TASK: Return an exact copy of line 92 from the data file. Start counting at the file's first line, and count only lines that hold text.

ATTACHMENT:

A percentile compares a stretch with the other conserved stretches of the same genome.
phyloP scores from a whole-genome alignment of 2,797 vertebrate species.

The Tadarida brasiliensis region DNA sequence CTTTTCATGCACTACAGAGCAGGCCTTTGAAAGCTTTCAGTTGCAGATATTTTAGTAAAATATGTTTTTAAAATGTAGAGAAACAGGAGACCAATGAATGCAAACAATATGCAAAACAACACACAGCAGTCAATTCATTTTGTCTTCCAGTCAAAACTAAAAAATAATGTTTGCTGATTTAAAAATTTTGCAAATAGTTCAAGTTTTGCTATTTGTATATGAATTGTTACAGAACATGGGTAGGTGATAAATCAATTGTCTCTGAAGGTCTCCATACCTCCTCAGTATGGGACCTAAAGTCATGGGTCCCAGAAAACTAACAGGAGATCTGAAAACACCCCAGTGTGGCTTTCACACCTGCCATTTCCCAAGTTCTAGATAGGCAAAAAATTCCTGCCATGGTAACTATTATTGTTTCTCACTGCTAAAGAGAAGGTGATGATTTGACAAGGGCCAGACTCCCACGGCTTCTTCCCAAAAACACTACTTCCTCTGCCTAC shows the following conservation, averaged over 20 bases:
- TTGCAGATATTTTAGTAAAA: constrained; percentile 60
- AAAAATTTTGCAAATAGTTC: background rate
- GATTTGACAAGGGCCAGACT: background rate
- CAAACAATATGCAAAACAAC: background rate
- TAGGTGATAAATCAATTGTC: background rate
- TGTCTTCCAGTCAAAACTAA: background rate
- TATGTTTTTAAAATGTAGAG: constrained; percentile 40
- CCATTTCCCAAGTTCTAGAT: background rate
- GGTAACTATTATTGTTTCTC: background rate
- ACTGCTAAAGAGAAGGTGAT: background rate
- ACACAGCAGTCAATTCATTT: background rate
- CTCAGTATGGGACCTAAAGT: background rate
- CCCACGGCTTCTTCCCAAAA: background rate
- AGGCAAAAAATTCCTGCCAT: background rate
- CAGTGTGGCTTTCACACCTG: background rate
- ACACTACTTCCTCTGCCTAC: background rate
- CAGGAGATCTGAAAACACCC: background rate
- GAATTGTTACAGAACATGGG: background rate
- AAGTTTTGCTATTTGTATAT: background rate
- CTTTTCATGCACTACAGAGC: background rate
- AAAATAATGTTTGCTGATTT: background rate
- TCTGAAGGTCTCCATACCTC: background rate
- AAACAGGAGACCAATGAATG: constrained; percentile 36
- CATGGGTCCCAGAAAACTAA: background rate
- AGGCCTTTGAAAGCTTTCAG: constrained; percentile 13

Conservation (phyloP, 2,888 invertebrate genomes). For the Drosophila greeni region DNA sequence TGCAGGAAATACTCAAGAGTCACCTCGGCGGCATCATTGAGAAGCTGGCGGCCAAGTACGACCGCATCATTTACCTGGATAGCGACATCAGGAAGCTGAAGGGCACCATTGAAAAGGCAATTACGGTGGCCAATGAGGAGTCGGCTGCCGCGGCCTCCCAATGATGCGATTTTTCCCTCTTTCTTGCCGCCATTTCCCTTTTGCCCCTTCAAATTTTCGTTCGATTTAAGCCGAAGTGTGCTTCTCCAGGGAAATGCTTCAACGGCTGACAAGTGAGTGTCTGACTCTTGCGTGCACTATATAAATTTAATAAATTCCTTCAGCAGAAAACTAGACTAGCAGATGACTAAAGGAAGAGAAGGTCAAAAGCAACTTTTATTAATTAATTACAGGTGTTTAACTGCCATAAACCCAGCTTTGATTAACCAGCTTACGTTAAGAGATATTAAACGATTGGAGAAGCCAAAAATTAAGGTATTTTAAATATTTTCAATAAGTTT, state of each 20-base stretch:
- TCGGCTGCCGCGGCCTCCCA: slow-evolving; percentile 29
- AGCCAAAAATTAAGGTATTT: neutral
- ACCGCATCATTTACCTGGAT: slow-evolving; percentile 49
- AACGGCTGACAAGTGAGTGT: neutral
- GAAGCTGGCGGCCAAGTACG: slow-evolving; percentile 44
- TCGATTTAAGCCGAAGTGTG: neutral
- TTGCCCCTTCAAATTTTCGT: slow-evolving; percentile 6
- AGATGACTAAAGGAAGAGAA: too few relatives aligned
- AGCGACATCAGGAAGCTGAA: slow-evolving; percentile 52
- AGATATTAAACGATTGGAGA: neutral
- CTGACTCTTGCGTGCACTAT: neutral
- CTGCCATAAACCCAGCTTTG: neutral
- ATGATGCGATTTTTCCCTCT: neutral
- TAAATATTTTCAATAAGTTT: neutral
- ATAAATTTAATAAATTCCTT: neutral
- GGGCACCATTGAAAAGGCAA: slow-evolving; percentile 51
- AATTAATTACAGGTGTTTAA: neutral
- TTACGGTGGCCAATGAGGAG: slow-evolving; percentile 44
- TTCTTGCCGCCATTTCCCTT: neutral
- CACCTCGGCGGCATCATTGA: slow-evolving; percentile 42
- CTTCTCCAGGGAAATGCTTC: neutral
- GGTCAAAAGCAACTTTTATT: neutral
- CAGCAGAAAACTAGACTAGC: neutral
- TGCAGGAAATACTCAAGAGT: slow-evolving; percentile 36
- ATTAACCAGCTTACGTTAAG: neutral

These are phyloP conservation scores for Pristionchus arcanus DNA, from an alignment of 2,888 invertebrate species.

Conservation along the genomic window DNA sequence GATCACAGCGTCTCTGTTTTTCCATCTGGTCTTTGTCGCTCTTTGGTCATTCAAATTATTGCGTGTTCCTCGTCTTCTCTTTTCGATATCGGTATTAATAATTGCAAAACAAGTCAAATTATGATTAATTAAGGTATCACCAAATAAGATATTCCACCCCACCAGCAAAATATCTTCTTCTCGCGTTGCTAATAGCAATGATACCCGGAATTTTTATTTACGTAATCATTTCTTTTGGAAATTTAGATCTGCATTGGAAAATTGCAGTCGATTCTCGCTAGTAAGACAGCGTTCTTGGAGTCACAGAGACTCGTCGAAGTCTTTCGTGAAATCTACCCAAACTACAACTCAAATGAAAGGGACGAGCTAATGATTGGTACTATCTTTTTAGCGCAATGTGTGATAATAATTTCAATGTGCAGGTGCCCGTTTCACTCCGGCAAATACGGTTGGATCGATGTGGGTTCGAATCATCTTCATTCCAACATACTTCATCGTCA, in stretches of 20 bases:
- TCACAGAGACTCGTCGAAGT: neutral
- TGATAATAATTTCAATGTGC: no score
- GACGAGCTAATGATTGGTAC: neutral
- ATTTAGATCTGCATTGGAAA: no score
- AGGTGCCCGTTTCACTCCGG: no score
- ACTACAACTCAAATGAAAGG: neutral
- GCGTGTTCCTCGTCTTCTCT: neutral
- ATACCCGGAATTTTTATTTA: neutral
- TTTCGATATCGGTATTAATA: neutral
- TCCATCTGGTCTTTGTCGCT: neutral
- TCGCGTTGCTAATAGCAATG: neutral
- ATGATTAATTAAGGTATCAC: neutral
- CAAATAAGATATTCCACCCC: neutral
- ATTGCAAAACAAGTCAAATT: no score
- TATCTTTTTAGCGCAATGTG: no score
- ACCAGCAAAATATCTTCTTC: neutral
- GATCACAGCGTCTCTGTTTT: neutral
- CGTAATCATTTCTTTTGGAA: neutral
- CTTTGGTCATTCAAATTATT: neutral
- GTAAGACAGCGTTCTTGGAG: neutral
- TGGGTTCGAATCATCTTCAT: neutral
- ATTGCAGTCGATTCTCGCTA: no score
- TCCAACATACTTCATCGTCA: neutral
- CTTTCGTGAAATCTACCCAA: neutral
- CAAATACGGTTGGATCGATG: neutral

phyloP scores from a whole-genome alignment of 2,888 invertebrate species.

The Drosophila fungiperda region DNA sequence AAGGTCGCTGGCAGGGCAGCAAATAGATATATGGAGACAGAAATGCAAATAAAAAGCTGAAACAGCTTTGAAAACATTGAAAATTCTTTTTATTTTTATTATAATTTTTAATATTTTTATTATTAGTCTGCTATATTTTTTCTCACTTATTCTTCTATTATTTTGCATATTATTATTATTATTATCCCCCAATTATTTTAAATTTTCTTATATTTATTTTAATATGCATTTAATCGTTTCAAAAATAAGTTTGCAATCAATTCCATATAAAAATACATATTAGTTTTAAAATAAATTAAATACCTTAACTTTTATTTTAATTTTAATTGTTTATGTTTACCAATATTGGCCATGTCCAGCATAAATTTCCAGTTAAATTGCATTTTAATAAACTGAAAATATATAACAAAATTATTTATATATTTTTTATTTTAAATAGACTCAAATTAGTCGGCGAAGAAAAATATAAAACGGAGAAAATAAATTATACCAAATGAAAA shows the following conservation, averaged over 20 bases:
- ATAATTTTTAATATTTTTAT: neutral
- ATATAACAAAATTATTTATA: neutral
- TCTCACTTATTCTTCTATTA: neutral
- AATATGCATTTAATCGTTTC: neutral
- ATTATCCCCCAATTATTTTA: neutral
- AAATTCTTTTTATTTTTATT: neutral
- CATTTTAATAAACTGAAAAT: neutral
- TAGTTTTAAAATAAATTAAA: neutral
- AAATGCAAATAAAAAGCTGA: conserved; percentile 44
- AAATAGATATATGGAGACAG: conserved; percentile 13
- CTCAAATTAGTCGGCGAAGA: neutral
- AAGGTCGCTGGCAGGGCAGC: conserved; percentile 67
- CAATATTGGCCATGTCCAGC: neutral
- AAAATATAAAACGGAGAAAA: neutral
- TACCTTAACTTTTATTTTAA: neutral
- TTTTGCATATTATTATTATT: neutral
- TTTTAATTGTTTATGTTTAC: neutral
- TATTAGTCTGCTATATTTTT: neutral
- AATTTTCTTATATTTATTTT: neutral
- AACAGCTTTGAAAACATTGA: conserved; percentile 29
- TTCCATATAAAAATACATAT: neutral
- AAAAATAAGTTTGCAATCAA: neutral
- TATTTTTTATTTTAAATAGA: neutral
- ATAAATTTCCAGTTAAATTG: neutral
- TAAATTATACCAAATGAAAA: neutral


- AAATGCAAATAAAAAGCTGA: conserved; percentile 44